Look After Yourself: Getting Smart About Hearing

Look After Yourself: Getting Smart About Hearing

Working as a musician? Time to think about your ears. 

Siobhan McGinnity
Melbourne, Australia

Look After Yourself: Getting Smart About Hearing

Working as a musician? Time to think about your ears. 

Being a practicing musician has helped my clinical practice by providing me with industry knowledge of the situations, expectations and risks that are relevant to performing and rehearsing. I’m also able to be empathetic to the musicians that I see as I know what their day to day looks like so can understand how they use their hearing for their work. Knowing about what musicians’ ears go through from first-hand experience has allowed me the space to design tools and research in a more targeted and active way than someone learning about music-making as an extension of their audiological practice. For me, it’s the foundation. 

When I was younger, I began my experience of making music by playing classical piano as many kids do and of course then the impact on your hearing is relatively minimal because your practice sessions are short and not particularly loud. Now I play in an amplified setting (as Magnets) there is more to look out for. Sometimes just fifteen minutes of playing is enough for you to have hit your daily noise threshold. And it’s not just contemporary musicians working with amplification that are susceptible: classical violinists can experience left sided hearing loss due to the closeness of their instrument, and brass players and percussionists are vulnerable as well simply because of how loud their instruments can get. There’s no point fear mongering – not all musicians face the same selection of hearing issues – but if music is part of your life it’s important to be aware of how you’re using your ears. 

I think it’s important to have self-awareness when you’re practicing and performing on stage, whether that be in a concert hall or a pub. Try and remember when you last got your hearing checked, if ever! We often speak about the importance of going to get our teeth checked regularly at a dentist, but not so with our ears. That doesn’t actually make much sense, particularly when your hearing is part of your day job. I think it can be easy to lose perspective on volume when you’re not checking in and consequently, we often play much louder than necessary. Our ears get tired throughout a gig, and we can find ourselves turning up the volume to compensate. If you’re in a band or just rehearsing solo, there are some really practical things you can do to, like starting off your practice sessions a little softer and remembering to tilt your guitar amp towards yourself so you can hear the high frequencies. And you can go to an audiologist to get your hearing checked out! People often put it off because they think they’re going to get a worst-case scenario result, but more often than not, things are tracking okay. During that initial consultation, I usually work with the musician to make a management plan where we discuss how they interact with sound and volume, and usually they don’t have to come back for another check-up for a year or so.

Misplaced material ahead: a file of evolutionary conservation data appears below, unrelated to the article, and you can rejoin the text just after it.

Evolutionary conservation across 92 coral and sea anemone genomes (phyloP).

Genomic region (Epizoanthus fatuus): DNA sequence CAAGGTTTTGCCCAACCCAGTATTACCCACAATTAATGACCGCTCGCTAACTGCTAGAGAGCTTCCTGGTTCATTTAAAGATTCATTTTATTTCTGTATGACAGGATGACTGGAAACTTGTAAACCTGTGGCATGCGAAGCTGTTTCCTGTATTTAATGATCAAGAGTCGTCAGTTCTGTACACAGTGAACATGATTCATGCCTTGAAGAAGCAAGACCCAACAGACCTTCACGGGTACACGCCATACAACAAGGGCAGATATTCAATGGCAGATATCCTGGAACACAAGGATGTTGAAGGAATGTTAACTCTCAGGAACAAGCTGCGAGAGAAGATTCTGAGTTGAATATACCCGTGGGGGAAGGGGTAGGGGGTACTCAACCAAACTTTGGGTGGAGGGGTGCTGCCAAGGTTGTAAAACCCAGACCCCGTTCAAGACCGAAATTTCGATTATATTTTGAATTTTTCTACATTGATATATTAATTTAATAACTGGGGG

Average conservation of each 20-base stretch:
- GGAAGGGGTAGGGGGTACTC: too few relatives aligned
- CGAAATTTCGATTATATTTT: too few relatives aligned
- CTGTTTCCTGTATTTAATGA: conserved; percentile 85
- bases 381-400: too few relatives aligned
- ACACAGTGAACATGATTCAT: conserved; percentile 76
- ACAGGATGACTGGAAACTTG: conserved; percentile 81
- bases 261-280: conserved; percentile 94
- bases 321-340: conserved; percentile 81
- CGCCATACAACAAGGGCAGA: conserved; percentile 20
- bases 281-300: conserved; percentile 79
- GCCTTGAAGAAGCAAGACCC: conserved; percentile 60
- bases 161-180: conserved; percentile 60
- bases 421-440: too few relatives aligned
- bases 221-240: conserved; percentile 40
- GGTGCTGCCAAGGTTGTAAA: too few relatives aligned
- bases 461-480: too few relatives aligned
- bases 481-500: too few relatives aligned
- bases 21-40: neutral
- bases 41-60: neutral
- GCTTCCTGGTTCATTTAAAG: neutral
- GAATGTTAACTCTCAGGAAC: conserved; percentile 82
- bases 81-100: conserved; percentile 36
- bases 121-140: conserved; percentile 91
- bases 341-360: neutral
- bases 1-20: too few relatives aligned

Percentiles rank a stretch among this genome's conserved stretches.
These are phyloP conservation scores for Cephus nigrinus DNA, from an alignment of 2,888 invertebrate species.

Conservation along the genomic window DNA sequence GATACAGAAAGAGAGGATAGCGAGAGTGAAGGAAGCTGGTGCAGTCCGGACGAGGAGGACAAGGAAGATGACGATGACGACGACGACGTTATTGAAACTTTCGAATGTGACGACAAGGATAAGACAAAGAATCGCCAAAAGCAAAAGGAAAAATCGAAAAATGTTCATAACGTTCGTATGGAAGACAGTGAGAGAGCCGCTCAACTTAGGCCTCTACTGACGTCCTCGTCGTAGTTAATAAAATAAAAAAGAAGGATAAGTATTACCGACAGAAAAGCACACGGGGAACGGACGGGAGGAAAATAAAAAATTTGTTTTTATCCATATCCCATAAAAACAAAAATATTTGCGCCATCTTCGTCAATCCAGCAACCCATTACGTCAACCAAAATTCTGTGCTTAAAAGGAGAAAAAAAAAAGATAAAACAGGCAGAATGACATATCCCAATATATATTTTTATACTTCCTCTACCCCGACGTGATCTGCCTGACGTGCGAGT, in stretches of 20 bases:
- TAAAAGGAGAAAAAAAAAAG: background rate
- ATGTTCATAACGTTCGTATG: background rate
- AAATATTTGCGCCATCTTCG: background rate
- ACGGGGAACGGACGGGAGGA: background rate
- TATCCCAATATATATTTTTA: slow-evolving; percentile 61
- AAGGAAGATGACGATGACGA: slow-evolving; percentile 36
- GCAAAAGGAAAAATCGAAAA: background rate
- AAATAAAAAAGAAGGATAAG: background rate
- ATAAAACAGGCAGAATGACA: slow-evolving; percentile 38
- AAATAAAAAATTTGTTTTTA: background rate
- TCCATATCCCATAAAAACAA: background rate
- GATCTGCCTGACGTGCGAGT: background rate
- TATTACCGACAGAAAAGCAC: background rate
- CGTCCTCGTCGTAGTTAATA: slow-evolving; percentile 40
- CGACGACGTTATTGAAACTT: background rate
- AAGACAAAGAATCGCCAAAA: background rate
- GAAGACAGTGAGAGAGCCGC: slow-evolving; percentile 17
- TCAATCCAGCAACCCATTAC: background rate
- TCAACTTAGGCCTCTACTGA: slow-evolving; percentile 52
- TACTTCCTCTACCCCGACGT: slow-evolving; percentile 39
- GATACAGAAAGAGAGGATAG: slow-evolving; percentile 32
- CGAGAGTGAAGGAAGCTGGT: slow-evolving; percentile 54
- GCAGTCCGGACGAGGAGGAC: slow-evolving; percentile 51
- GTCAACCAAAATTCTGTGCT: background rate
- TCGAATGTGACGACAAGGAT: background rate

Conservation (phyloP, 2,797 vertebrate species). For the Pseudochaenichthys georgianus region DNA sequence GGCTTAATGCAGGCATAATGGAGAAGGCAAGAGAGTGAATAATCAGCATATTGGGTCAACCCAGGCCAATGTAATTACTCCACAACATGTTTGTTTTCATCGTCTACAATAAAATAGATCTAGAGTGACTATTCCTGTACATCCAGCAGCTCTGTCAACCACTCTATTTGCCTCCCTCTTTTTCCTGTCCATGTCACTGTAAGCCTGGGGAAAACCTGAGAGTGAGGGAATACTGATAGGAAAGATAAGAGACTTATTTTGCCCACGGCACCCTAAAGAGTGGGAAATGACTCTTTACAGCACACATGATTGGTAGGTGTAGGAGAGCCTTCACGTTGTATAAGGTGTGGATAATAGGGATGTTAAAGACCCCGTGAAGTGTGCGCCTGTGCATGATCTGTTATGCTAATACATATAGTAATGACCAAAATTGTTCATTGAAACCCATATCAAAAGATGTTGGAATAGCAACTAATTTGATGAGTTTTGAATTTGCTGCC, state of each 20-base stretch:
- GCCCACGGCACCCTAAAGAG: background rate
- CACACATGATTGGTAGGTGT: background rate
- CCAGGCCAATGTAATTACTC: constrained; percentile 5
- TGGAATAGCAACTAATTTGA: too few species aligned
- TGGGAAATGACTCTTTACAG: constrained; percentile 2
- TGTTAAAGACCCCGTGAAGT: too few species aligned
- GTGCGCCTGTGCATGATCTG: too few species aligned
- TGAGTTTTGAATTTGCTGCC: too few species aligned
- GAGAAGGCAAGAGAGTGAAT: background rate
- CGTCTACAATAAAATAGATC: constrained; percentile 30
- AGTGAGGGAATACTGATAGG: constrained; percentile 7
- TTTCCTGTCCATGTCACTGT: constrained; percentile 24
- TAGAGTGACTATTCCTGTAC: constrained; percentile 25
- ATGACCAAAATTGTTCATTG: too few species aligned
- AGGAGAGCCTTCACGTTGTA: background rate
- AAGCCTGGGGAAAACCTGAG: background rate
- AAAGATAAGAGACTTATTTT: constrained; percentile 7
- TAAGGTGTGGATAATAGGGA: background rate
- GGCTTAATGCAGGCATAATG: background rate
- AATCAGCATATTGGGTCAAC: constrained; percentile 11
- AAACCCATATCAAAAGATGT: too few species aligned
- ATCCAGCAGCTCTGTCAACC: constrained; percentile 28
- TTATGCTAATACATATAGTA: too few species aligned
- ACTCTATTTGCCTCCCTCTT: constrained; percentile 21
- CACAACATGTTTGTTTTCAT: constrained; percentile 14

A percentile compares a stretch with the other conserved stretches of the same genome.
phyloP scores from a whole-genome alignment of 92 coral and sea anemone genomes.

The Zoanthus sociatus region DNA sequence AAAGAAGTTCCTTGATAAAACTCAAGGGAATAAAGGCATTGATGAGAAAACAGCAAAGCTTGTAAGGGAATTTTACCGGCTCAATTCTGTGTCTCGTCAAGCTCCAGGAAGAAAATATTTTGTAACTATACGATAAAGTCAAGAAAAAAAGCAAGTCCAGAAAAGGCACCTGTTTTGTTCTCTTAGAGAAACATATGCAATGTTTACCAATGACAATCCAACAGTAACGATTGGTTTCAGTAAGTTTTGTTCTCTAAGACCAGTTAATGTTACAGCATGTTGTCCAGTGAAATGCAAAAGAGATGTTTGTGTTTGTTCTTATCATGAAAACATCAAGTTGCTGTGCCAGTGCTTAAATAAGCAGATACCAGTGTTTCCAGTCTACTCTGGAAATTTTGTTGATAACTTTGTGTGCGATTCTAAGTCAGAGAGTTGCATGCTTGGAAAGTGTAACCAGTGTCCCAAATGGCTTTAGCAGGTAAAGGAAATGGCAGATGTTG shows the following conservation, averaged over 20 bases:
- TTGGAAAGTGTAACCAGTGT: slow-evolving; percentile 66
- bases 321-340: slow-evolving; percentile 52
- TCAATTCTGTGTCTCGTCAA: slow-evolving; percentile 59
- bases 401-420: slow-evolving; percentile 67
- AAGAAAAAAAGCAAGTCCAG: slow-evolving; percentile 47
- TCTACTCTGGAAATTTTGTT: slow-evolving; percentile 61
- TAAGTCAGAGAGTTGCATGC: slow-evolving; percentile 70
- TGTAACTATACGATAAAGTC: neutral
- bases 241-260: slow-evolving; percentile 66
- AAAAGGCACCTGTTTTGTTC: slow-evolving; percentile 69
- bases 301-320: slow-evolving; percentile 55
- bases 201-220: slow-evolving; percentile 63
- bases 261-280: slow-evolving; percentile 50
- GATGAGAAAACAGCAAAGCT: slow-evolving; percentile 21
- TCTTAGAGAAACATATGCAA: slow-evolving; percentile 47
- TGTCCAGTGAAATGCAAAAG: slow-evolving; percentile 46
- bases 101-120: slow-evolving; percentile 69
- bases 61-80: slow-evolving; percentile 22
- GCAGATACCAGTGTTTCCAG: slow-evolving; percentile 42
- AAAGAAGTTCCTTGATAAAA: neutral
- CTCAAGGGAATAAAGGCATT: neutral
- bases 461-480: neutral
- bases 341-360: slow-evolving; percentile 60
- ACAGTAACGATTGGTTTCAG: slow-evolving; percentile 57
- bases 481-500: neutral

One of the most common problems that face musicians and their hearing is tinnitus, which often stems from over exposure or injury. If you go into a sound proof booth the chances are you’ll hear some kind of noise and tinnitus is where your brain makes a mistake and locks into that sound so you hear it consistently. For some it can be quite emotional experience, turning on our fight/flight response which can make it more noticeable. If you are struggling to deal with any kind of noise like this, I think it is crucial to seek support and have a session with an audiologist where you can get some more information and work on a management plan. I have gone through the experience myself and now I lecture about it and see patients struggling with it: I know that everyone’s experience is different but a good first step is to sit down and acknowledge the issue, then find a way to manage it. 

Tinnitus doesn’t affect my music making but it does affect the way I experience music. If I go to a really loud gig and don’t wear earplugs I know that I’ll have restless sleep for a few nights because of the constant noise I’m hearing. So now, if it’s going to be loud, I just wear the earplugs. There is some stigma around tinnitus in the music industry and I think we all need to make a concerted effort to move past that – refusing to wear earplugs is not a badge of honour! I think it’s really important to be proactive in our own hearing choices and support others to do the same. 

Hearing loss and tinnitus do not have to be a barrier to enjoying and participating in music either. I’ve seen musicians lose their hearing and continue to make incredible things and I’ve watched people born with hearing loss become amazing artists. I think as parents and as spectators the most effective thing we can do is not to project the stigma that it’s not possible and look at how young people interact with music so we can help them continue to do that in a meaningful way. I also would never tell young people to just turn their music down: it’s more important to get smart about your hearing. If you want to listen to music all day every day that’s great, but invest in good headphones that block out the background noise, because you won’t want to listen louder if you can hear clearly. I always say that it’s important to think smarter, not harder about your hearing. 

Start thinking smart about your hearing and watch Bee HEARsmart - a video produced by HEARsmart, Australian Hearing, Musicians 4 Hearing and the University of Melbourne Audiology Clinic.